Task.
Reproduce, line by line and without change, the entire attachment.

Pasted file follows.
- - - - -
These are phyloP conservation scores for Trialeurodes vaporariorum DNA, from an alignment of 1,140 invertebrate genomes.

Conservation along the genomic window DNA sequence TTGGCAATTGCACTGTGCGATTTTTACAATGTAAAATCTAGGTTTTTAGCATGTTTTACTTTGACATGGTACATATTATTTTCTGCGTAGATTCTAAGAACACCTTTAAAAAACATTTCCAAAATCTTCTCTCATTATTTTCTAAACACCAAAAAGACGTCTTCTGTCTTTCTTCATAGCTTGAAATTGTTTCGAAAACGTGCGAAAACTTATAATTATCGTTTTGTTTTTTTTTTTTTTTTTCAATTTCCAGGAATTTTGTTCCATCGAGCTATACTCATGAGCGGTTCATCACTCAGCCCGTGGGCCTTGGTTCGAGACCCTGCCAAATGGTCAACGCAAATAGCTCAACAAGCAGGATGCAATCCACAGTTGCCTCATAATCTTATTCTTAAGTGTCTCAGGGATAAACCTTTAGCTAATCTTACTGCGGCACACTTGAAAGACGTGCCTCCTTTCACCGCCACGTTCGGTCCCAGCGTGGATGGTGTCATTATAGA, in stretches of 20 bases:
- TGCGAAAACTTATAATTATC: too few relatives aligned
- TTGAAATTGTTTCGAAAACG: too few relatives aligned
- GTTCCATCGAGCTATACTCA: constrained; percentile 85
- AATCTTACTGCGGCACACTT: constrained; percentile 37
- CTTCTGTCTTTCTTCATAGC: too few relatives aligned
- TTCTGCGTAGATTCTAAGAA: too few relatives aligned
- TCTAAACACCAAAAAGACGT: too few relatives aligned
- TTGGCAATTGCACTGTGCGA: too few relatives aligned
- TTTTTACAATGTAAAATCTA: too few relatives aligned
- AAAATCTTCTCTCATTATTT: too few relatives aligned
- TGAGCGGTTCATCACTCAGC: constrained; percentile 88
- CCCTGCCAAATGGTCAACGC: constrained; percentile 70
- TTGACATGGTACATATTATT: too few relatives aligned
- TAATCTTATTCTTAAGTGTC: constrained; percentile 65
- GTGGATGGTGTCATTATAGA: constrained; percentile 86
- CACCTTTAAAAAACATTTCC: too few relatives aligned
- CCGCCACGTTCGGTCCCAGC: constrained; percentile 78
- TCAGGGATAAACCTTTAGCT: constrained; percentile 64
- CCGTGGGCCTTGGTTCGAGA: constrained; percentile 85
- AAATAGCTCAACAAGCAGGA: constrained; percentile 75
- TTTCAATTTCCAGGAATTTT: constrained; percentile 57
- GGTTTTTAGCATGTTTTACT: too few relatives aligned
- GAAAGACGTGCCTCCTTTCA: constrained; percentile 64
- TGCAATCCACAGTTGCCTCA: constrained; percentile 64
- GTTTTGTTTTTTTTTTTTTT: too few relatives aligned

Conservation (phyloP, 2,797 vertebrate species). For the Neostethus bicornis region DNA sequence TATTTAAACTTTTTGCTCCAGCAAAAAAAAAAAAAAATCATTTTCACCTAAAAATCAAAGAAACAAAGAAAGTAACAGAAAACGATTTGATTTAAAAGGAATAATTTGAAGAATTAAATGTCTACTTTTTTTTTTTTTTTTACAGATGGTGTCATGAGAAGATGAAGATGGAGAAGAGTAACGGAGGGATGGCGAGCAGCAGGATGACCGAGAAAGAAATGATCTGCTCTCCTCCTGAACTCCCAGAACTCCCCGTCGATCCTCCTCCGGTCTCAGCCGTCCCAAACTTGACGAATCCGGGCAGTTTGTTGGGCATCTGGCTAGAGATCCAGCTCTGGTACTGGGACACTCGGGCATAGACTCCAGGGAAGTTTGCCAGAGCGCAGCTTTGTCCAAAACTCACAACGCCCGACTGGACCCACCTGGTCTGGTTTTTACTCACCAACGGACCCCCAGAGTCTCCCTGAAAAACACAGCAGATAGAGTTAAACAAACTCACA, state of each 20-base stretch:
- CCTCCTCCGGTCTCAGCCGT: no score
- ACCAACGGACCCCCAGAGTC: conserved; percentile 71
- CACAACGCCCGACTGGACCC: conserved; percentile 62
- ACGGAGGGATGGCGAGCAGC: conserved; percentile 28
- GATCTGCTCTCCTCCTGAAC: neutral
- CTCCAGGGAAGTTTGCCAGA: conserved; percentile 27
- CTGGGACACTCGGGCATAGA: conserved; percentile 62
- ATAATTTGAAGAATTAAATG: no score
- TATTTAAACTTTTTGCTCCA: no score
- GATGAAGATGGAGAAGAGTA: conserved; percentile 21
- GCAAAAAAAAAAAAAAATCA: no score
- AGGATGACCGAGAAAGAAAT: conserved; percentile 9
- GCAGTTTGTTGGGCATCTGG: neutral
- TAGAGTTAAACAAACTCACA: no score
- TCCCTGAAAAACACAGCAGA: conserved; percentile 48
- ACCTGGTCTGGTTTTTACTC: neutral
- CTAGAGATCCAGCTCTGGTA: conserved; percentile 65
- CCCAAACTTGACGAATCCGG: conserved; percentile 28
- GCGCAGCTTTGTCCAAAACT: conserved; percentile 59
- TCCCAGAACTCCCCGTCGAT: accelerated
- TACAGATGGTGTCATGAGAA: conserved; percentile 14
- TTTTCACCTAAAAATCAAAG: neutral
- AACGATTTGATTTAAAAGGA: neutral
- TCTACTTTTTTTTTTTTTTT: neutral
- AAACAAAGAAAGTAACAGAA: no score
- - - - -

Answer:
These are phyloP conservation scores for Trialeurodes vaporariorum DNA, from an alignment of 1,140 invertebrate genomes.

Conservation along the genomic window DNA sequence TTGGCAATTGCACTGTGCGATTTTTACAATGTAAAATCTAGGTTTTTAGCATGTTTTACTTTGACATGGTACATATTATTTTCTGCGTAGATTCTAAGAACACCTTTAAAAAACATTTCCAAAATCTTCTCTCATTATTTTCTAAACACCAAAAAGACGTCTTCTGTCTTTCTTCATAGCTTGAAATTGTTTCGAAAACGTGCGAAAACTTATAATTATCGTTTTGTTTTTTTTTTTTTTTTTCAATTTCCAGGAATTTTGTTCCATCGAGCTATACTCATGAGCGGTTCATCACTCAGCCCGTGGGCCTTGGTTCGAGACCCTGCCAAATGGTCAACGCAAATAGCTCAACAAGCAGGATGCAATCCACAGTTGCCTCATAATCTTATTCTTAAGTGTCTCAGGGATAAACCTTTAGCTAATCTTACTGCGGCACACTTGAAAGACGTGCCTCCTTTCACCGCCACGTTCGGTCCCAGCGTGGATGGTGTCATTATAGA, in stretches of 20 bases:
- TGCGAAAACTTATAATTATC: too few relatives aligned
- TTGAAATTGTTTCGAAAACG: too few relatives aligned
- GTTCCATCGAGCTATACTCA: constrained; percentile 85
- AATCTTACTGCGGCACACTT: constrained; percentile 37
- CTTCTGTCTTTCTTCATAGC: too few relatives aligned
- TTCTGCGTAGATTCTAAGAA: too few relatives aligned
- TCTAAACACCAAAAAGACGT: too few relatives aligned
- TTGGCAATTGCACTGTGCGA: too few relatives aligned
- TTTTTACAATGTAAAATCTA: too few relatives aligned
- AAAATCTTCTCTCATTATTT: too few relatives aligned
- TGAGCGGTTCATCACTCAGC: constrained; percentile 88
- CCCTGCCAAATGGTCAACGC: constrained; percentile 70
- TTGACATGGTACATATTATT: too few relatives aligned
- TAATCTTATTCTTAAGTGTC: constrained; percentile 65
- GTGGATGGTGTCATTATAGA: constrained; percentile 86
- CACCTTTAAAAAACATTTCC: too few relatives aligned
- CCGCCACGTTCGGTCCCAGC: constrained; percentile 78
- TCAGGGATAAACCTTTAGCT: constrained; percentile 64
- CCGTGGGCCTTGGTTCGAGA: constrained; percentile 85
- AAATAGCTCAACAAGCAGGA: constrained; percentile 75
- TTTCAATTTCCAGGAATTTT: constrained; percentile 57
- GGTTTTTAGCATGTTTTACT: too few relatives aligned
- GAAAGACGTGCCTCCTTTCA: constrained; percentile 64
- TGCAATCCACAGTTGCCTCA: constrained; percentile 64
- GTTTTGTTTTTTTTTTTTTT: too few relatives aligned

Conservation (phyloP, 2,797 vertebrate species). For the Neostethus bicornis region DNA sequence TATTTAAACTTTTTGCTCCAGCAAAAAAAAAAAAAAATCATTTTCACCTAAAAATCAAAGAAACAAAGAAAGTAACAGAAAACGATTTGATTTAAAAGGAATAATTTGAAGAATTAAATGTCTACTTTTTTTTTTTTTTTTACAGATGGTGTCATGAGAAGATGAAGATGGAGAAGAGTAACGGAGGGATGGCGAGCAGCAGGATGACCGAGAAAGAAATGATCTGCTCTCCTCCTGAACTCCCAGAACTCCCCGTCGATCCTCCTCCGGTCTCAGCCGTCCCAAACTTGACGAATCCGGGCAGTTTGTTGGGCATCTGGCTAGAGATCCAGCTCTGGTACTGGGACACTCGGGCATAGACTCCAGGGAAGTTTGCCAGAGCGCAGCTTTGTCCAAAACTCACAACGCCCGACTGGACCCACCTGGTCTGGTTTTTACTCACCAACGGACCCCCAGAGTCTCCCTGAAAAACACAGCAGATAGAGTTAAACAAACTCACA, state of each 20-base stretch:
- CCTCCTCCGGTCTCAGCCGT: no score
- ACCAACGGACCCCCAGAGTC: conserved; percentile 71
- CACAACGCCCGACTGGACCC: conserved; percentile 62
- ACGGAGGGATGGCGAGCAGC: conserved; percentile 28
- GATCTGCTCTCCTCCTGAAC: neutral
- CTCCAGGGAAGTTTGCCAGA: conserved; percentile 27
- CTGGGACACTCGGGCATAGA: conserved; percentile 62
- ATAATTTGAAGAATTAAATG: no score
- TATTTAAACTTTTTGCTCCA: no score
- GATGAAGATGGAGAAGAGTA: conserved; percentile 21
- GCAAAAAAAAAAAAAAATCA: no score
- AGGATGACCGAGAAAGAAAT: conserved; percentile 9
- GCAGTTTGTTGGGCATCTGG: neutral
- TAGAGTTAAACAAACTCACA: no score
- TCCCTGAAAAACACAGCAGA: conserved; percentile 48
- ACCTGGTCTGGTTTTTACTC: neutral
- CTAGAGATCCAGCTCTGGTA: conserved; percentile 65
- CCCAAACTTGACGAATCCGG: conserved; percentile 28
- GCGCAGCTTTGTCCAAAACT: conserved; percentile 59
- TCCCAGAACTCCCCGTCGAT: accelerated
- TACAGATGGTGTCATGAGAA: conserved; percentile 14
- TTTTCACCTAAAAATCAAAG: neutral
- AACGATTTGATTTAAAAGGA: neutral
- TCTACTTTTTTTTTTTTTTT: neutral
- AAACAAAGAAAGTAACAGAA: no score